One of the BitMEX founders was arrested in Massachusetts. The other founders are still at large. If the DOJ can track them down, it will probably seek to extradite them back to the United States. This is serious stuff.
The BitMEX crackdown is not an existential threat to the crypto space. As with the Securities and Exchange Commission (SEC) crackdown on Initial Coin Offerings (ICOs) in 2018, the government’s actions are a high-profile display of force, and a very public way of saying: “If you ignore the rules, you will regret it.”
It is hard to know what the BitMEX founders were thinking. Other top exchanges, like Binance, bent over backwards to either avoid U.S. customers or offer compliant access. BitMEX, meanwhile, seemed fine with playing regulatory Russian roulette.
We believe Bitcoin will be strengthened by this episode, on the grounds of “that which doesn’t kill you makes you stronger.” The resilience of Bitcoin even as a major crypto exchange is up-ended speaks to the robust nature of rising BTC demand.
The BitMEX enforcement action could, however, have a chilling effect on the red hot “DeFi” crypto craze. DeFi stands for Decentralized Finance, and represents the porting of high-yield lending products from Wall Street into the crypto space.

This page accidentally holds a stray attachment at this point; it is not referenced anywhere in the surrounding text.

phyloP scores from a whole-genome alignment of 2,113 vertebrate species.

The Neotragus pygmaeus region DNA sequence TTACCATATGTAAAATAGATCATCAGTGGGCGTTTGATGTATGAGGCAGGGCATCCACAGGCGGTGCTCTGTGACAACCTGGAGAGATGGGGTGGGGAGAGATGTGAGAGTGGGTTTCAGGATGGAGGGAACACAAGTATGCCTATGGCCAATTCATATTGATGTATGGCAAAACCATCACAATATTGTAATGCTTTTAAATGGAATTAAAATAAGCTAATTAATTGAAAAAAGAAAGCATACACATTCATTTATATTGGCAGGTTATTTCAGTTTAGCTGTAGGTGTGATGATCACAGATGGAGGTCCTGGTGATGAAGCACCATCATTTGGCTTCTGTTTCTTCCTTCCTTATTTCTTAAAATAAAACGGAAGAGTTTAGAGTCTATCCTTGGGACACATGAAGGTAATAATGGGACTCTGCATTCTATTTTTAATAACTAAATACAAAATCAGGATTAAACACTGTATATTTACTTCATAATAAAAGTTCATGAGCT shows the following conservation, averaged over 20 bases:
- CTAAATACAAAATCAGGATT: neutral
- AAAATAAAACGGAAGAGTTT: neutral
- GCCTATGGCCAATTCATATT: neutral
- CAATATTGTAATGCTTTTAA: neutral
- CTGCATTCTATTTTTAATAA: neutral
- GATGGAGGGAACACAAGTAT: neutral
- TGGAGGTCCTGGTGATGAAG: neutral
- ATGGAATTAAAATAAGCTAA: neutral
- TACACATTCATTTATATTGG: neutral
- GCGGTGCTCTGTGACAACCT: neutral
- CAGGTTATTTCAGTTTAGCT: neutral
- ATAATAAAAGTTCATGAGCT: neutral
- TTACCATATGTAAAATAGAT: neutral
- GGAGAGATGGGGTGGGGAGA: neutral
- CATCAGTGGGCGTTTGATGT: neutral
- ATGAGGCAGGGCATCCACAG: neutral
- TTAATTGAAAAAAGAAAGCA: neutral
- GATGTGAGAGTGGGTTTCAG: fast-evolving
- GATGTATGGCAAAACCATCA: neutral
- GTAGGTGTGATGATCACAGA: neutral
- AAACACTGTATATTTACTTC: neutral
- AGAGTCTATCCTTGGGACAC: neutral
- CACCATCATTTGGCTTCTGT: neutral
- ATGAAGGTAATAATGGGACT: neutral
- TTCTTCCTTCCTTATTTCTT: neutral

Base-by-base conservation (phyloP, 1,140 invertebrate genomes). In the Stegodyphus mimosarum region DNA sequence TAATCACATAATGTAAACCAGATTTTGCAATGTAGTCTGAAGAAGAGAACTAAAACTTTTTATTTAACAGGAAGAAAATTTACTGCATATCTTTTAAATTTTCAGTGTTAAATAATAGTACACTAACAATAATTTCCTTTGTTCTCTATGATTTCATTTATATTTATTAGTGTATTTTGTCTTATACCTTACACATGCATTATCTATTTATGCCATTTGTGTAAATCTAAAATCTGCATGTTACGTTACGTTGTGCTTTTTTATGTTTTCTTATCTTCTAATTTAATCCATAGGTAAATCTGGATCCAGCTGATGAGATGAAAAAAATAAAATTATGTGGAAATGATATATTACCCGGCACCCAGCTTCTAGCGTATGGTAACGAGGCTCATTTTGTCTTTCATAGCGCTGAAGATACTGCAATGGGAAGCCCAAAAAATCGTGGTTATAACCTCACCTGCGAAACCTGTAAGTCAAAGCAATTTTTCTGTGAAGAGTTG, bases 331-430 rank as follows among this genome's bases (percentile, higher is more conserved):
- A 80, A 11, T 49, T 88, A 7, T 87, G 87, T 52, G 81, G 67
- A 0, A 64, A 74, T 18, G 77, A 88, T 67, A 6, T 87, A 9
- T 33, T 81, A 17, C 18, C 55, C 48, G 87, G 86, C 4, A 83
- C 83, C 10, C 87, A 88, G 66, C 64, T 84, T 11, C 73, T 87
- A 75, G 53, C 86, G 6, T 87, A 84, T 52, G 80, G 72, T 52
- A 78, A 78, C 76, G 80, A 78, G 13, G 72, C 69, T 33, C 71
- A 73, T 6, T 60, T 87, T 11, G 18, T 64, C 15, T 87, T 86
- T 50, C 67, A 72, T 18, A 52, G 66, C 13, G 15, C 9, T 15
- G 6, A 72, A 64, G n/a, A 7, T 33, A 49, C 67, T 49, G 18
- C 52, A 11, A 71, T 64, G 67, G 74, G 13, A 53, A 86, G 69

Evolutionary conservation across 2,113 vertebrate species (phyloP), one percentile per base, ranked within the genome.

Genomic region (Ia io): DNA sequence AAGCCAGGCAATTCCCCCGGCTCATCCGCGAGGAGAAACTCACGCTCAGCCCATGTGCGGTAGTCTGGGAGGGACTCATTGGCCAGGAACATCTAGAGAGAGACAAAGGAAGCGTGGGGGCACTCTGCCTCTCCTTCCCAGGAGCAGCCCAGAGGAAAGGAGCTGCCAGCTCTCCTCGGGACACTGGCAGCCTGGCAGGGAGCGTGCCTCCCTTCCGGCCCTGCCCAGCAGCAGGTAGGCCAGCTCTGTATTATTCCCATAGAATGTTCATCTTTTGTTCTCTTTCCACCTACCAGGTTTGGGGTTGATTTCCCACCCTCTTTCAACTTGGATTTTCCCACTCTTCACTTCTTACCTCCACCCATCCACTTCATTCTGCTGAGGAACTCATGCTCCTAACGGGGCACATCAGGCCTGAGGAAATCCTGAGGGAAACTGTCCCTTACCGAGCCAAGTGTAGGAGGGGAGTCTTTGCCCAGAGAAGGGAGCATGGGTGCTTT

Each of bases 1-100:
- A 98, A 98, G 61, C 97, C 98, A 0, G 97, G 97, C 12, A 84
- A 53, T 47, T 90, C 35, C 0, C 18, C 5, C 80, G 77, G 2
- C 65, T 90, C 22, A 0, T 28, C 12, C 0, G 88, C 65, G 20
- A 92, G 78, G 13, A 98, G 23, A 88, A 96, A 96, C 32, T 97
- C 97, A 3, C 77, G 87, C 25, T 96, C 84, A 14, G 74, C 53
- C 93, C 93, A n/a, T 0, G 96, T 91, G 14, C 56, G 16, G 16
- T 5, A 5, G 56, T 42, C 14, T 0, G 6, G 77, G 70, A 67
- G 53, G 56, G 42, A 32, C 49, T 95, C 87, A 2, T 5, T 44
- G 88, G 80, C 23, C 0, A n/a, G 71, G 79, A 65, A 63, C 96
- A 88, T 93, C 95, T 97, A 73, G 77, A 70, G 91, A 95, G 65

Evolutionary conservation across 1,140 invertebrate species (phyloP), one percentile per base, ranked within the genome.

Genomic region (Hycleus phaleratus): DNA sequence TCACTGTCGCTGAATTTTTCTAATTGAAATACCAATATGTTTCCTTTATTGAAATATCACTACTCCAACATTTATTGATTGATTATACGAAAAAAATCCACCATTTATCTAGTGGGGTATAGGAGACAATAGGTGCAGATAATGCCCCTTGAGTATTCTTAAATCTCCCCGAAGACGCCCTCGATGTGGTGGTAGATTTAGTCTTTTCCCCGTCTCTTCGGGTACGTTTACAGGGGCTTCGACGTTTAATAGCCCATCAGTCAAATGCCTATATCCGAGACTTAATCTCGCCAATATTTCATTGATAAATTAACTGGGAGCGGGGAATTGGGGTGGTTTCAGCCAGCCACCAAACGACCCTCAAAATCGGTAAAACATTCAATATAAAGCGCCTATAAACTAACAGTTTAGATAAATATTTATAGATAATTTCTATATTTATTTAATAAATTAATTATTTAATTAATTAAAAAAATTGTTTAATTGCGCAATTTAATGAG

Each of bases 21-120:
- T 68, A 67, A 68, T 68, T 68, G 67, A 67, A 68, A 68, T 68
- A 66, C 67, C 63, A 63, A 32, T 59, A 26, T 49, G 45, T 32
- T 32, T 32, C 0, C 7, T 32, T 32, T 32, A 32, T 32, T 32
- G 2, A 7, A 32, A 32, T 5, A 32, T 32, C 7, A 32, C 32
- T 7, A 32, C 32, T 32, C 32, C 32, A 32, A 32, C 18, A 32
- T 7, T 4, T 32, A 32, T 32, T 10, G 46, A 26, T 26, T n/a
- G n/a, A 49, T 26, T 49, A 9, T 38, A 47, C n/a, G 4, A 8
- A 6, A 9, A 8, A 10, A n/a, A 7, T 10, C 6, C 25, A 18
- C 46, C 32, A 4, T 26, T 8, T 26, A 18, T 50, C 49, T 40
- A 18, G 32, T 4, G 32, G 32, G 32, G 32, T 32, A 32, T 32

We have cast a wary eye on DeFi in general, for two reasons: First, because the technology is far from proven — as one person put it, the technological state of DeFi right now is like “trying to fly to the moon in a cardboard box” — and second, because overly aggressive DeFi products are just waiting to get smashed by a regulatory crackdown, just as fast-and-loose ICOs were hit in 2018 (and BitMEX is being hit now).
The U.S. government cannot stop the rise of crypto. On the positive side, it doesn’t seem to want to.
The government does, however, want to aggressively enforce the rules around regulatory compliance and the hawking of complex financial products. That is not bad news for Bitcoin, and in the long run, it isn’t bad news for Decentralized Finance (DeFi), either.
But it does mean that, as crypto transactions scale and the world of crypto becomes more visible, Wild West attitudes — like the attitude embraced by the BitMEX founders — will have to go away.